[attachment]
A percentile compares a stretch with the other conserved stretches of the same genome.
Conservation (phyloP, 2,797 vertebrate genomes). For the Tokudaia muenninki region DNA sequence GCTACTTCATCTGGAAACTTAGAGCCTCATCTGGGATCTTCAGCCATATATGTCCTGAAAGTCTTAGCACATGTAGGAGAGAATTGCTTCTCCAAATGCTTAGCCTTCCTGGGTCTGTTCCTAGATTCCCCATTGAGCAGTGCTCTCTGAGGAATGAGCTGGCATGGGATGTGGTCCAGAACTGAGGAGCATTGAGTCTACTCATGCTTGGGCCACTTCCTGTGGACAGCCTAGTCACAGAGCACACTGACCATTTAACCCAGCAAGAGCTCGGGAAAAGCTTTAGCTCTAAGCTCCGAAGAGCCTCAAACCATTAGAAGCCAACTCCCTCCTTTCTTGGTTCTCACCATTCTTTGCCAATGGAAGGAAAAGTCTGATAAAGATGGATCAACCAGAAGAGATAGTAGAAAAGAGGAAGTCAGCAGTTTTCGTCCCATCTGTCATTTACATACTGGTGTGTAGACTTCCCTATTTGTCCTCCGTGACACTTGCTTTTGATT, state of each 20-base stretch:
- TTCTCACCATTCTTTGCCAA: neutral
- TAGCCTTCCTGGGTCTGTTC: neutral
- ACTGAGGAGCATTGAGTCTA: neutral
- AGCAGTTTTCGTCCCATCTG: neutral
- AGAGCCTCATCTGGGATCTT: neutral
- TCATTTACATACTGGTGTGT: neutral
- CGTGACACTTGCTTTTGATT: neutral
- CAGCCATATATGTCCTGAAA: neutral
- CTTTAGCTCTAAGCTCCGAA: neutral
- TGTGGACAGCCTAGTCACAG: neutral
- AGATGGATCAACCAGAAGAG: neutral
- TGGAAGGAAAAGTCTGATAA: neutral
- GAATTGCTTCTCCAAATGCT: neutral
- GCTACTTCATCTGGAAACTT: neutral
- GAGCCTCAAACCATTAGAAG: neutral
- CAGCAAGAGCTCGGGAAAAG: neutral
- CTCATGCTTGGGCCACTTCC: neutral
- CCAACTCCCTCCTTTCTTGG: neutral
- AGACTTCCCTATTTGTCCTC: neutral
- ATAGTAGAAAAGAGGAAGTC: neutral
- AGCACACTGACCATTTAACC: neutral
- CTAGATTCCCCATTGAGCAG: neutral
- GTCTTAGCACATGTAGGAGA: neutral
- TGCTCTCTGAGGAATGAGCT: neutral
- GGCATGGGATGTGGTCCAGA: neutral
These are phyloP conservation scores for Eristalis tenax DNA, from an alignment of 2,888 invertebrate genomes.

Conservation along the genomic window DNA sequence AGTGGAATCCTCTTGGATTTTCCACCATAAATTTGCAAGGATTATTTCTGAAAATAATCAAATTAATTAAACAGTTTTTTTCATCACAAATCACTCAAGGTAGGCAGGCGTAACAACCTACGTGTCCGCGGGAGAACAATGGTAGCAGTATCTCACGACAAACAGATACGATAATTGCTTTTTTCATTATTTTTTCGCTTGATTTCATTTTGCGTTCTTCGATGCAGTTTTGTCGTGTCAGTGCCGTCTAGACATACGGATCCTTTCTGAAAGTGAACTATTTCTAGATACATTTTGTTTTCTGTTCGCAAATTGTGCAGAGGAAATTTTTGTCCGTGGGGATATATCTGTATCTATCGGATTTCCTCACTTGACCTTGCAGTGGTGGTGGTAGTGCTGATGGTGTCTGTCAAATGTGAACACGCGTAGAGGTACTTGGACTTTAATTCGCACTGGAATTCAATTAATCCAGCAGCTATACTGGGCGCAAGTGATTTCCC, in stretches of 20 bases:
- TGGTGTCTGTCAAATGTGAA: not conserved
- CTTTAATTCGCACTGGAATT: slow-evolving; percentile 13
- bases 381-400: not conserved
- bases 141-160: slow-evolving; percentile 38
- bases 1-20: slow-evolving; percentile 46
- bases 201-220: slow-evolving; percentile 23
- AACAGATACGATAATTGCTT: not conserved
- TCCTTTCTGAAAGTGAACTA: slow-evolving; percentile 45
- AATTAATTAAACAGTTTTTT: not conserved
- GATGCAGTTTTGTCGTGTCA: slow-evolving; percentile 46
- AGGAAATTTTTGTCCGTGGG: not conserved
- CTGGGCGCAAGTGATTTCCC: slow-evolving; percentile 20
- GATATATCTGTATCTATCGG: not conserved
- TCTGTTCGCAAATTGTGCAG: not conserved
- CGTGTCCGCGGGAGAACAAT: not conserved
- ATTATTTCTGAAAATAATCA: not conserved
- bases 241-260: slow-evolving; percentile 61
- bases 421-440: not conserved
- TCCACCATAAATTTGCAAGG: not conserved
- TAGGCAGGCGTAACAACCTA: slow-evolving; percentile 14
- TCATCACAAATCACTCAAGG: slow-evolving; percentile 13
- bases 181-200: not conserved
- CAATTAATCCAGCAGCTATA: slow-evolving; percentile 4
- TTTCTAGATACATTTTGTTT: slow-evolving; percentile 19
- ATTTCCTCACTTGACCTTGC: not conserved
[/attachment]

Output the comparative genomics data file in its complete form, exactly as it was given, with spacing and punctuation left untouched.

A percentile compares a stretch with the other conserved stretches of the same genome.
Conservation (phyloP, 2,797 vertebrate genomes). For the Tokudaia muenninki region DNA sequence GCTACTTCATCTGGAAACTTAGAGCCTCATCTGGGATCTTCAGCCATATATGTCCTGAAAGTCTTAGCACATGTAGGAGAGAATTGCTTCTCCAAATGCTTAGCCTTCCTGGGTCTGTTCCTAGATTCCCCATTGAGCAGTGCTCTCTGAGGAATGAGCTGGCATGGGATGTGGTCCAGAACTGAGGAGCATTGAGTCTACTCATGCTTGGGCCACTTCCTGTGGACAGCCTAGTCACAGAGCACACTGACCATTTAACCCAGCAAGAGCTCGGGAAAAGCTTTAGCTCTAAGCTCCGAAGAGCCTCAAACCATTAGAAGCCAACTCCCTCCTTTCTTGGTTCTCACCATTCTTTGCCAATGGAAGGAAAAGTCTGATAAAGATGGATCAACCAGAAGAGATAGTAGAAAAGAGGAAGTCAGCAGTTTTCGTCCCATCTGTCATTTACATACTGGTGTGTAGACTTCCCTATTTGTCCTCCGTGACACTTGCTTTTGATT, state of each 20-base stretch:
- TTCTCACCATTCTTTGCCAA: neutral
- TAGCCTTCCTGGGTCTGTTC: neutral
- ACTGAGGAGCATTGAGTCTA: neutral
- AGCAGTTTTCGTCCCATCTG: neutral
- AGAGCCTCATCTGGGATCTT: neutral
- TCATTTACATACTGGTGTGT: neutral
- CGTGACACTTGCTTTTGATT: neutral
- CAGCCATATATGTCCTGAAA: neutral
- CTTTAGCTCTAAGCTCCGAA: neutral
- TGTGGACAGCCTAGTCACAG: neutral
- AGATGGATCAACCAGAAGAG: neutral
- TGGAAGGAAAAGTCTGATAA: neutral
- GAATTGCTTCTCCAAATGCT: neutral
- GCTACTTCATCTGGAAACTT: neutral
- GAGCCTCAAACCATTAGAAG: neutral
- CAGCAAGAGCTCGGGAAAAG: neutral
- CTCATGCTTGGGCCACTTCC: neutral
- CCAACTCCCTCCTTTCTTGG: neutral
- AGACTTCCCTATTTGTCCTC: neutral
- ATAGTAGAAAAGAGGAAGTC: neutral
- AGCACACTGACCATTTAACC: neutral
- CTAGATTCCCCATTGAGCAG: neutral
- GTCTTAGCACATGTAGGAGA: neutral
- TGCTCTCTGAGGAATGAGCT: neutral
- GGCATGGGATGTGGTCCAGA: neutral
These are phyloP conservation scores for Eristalis tenax DNA, from an alignment of 2,888 invertebrate genomes.

Conservation along the genomic window DNA sequence AGTGGAATCCTCTTGGATTTTCCACCATAAATTTGCAAGGATTATTTCTGAAAATAATCAAATTAATTAAACAGTTTTTTTCATCACAAATCACTCAAGGTAGGCAGGCGTAACAACCTACGTGTCCGCGGGAGAACAATGGTAGCAGTATCTCACGACAAACAGATACGATAATTGCTTTTTTCATTATTTTTTCGCTTGATTTCATTTTGCGTTCTTCGATGCAGTTTTGTCGTGTCAGTGCCGTCTAGACATACGGATCCTTTCTGAAAGTGAACTATTTCTAGATACATTTTGTTTTCTGTTCGCAAATTGTGCAGAGGAAATTTTTGTCCGTGGGGATATATCTGTATCTATCGGATTTCCTCACTTGACCTTGCAGTGGTGGTGGTAGTGCTGATGGTGTCTGTCAAATGTGAACACGCGTAGAGGTACTTGGACTTTAATTCGCACTGGAATTCAATTAATCCAGCAGCTATACTGGGCGCAAGTGATTTCCC, in stretches of 20 bases:
- TGGTGTCTGTCAAATGTGAA: not conserved
- CTTTAATTCGCACTGGAATT: slow-evolving; percentile 13
- bases 381-400: not conserved
- bases 141-160: slow-evolving; percentile 38
- bases 1-20: slow-evolving; percentile 46
- bases 201-220: slow-evolving; percentile 23
- AACAGATACGATAATTGCTT: not conserved
- TCCTTTCTGAAAGTGAACTA: slow-evolving; percentile 45
- AATTAATTAAACAGTTTTTT: not conserved
- GATGCAGTTTTGTCGTGTCA: slow-evolving; percentile 46
- AGGAAATTTTTGTCCGTGGG: not conserved
- CTGGGCGCAAGTGATTTCCC: slow-evolving; percentile 20
- GATATATCTGTATCTATCGG: not conserved
- TCTGTTCGCAAATTGTGCAG: not conserved
- CGTGTCCGCGGGAGAACAAT: not conserved
- ATTATTTCTGAAAATAATCA: not conserved
- bases 241-260: slow-evolving; percentile 61
- bases 421-440: not conserved
- TCCACCATAAATTTGCAAGG: not conserved
- TAGGCAGGCGTAACAACCTA: slow-evolving; percentile 14
- TCATCACAAATCACTCAAGG: slow-evolving; percentile 13
- bases 181-200: not conserved
- CAATTAATCCAGCAGCTATA: slow-evolving; percentile 4
- TTTCTAGATACATTTTGTTT: slow-evolving; percentile 19
- ATTTCCTCACTTGACCTTGC: not conserved